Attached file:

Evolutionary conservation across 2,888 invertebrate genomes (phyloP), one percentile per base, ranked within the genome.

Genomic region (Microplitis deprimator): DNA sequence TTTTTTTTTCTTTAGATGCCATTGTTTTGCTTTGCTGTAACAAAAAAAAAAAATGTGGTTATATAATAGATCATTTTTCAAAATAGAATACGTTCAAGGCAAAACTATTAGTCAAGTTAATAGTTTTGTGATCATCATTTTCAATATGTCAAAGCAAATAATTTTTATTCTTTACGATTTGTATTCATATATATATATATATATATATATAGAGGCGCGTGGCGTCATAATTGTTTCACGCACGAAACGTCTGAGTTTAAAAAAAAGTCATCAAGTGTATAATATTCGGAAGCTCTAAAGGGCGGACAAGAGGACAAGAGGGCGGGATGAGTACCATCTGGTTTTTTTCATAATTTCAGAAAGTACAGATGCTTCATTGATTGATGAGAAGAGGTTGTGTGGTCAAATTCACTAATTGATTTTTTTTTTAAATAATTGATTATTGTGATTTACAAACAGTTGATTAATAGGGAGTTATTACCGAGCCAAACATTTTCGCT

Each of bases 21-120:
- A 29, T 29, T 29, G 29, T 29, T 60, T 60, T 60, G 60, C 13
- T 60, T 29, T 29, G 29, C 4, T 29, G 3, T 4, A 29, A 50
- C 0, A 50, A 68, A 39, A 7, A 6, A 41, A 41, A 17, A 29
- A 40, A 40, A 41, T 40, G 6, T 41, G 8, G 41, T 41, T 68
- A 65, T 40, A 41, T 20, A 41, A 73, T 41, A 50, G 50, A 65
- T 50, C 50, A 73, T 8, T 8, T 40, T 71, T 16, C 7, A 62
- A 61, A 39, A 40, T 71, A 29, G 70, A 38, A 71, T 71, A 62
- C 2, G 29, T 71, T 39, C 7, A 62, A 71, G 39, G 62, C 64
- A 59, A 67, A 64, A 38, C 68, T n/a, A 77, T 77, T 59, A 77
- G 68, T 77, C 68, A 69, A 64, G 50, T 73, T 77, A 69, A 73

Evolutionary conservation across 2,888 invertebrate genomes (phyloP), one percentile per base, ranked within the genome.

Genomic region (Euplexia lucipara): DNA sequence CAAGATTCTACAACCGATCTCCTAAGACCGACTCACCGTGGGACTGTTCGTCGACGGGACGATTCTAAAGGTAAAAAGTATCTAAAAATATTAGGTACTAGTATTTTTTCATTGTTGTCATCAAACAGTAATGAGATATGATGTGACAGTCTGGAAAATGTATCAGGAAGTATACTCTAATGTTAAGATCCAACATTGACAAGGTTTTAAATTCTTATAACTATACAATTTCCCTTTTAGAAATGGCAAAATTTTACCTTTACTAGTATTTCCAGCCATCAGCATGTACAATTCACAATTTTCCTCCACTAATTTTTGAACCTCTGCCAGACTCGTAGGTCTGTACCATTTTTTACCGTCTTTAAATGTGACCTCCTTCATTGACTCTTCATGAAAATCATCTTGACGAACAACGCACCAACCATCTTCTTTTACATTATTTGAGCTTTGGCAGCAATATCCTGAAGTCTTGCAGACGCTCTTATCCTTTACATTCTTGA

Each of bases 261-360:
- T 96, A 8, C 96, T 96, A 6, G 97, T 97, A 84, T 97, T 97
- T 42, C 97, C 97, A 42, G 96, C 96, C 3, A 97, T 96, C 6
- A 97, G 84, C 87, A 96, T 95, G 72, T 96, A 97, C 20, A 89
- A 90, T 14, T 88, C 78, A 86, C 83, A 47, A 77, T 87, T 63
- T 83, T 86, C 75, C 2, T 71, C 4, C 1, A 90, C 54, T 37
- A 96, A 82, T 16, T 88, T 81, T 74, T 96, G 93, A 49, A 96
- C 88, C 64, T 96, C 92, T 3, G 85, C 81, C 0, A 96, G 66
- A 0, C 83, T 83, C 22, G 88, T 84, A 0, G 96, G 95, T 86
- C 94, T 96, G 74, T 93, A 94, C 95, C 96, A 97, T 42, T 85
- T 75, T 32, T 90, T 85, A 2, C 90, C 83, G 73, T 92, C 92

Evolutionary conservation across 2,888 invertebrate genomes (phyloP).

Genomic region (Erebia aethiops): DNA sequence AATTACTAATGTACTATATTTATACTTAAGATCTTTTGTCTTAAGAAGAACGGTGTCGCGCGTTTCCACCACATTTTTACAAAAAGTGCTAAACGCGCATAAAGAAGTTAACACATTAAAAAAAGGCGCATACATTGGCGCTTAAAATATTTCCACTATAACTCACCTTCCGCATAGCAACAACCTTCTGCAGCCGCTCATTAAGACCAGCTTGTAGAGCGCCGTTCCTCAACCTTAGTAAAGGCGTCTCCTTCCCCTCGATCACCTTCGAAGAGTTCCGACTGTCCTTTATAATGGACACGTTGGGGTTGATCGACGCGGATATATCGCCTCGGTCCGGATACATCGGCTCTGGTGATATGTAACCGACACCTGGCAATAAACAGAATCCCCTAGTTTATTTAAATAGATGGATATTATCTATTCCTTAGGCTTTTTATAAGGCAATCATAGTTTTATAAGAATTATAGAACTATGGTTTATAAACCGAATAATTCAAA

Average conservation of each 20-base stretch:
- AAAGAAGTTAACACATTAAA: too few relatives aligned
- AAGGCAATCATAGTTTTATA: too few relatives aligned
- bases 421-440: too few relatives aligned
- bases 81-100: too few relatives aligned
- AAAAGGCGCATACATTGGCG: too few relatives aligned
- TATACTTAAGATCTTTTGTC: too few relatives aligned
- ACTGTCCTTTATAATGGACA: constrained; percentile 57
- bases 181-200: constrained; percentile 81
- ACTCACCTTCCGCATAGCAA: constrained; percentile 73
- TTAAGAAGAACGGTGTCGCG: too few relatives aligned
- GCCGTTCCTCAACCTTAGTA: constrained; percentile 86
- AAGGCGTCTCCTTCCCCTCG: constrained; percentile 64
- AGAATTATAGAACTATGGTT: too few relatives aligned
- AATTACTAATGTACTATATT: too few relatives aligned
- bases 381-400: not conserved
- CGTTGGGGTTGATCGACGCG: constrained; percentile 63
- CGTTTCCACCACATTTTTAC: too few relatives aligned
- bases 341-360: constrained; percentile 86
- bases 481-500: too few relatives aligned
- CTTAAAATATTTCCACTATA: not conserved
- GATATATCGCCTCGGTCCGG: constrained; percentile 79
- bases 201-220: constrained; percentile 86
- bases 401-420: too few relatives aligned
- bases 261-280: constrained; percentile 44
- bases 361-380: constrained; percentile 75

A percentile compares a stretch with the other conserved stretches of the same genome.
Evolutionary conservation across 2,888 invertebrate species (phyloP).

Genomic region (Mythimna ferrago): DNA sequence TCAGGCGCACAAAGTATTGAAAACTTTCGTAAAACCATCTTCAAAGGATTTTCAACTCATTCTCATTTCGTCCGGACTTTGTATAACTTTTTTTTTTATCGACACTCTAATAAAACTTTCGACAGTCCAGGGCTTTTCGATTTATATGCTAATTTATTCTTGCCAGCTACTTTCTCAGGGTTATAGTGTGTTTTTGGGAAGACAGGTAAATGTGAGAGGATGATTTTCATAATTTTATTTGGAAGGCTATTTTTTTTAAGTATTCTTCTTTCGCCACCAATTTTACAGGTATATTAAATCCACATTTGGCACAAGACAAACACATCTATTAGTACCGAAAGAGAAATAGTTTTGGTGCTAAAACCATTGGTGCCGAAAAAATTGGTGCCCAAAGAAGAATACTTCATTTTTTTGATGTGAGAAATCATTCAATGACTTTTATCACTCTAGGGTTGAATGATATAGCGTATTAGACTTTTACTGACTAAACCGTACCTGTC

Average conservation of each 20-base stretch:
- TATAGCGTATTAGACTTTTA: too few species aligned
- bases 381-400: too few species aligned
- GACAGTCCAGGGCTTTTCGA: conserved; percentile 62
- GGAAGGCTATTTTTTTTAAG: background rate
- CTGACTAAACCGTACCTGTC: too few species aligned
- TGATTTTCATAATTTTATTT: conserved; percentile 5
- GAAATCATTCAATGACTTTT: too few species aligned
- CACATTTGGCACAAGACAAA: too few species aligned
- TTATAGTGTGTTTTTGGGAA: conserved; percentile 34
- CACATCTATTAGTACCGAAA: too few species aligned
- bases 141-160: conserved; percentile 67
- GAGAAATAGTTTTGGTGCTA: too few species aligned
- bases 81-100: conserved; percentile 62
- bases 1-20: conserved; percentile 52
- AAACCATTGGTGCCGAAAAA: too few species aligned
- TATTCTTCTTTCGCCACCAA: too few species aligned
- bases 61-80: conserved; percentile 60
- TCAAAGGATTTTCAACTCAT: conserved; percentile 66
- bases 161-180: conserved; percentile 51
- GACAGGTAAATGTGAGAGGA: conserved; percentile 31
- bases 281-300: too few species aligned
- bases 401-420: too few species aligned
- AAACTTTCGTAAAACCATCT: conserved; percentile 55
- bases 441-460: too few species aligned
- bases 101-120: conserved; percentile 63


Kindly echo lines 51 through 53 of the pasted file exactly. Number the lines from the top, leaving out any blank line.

- bases 201-220: constrained; percentile 86
- bases 401-420: too few relatives aligned
- bases 261-280: constrained; percentile 44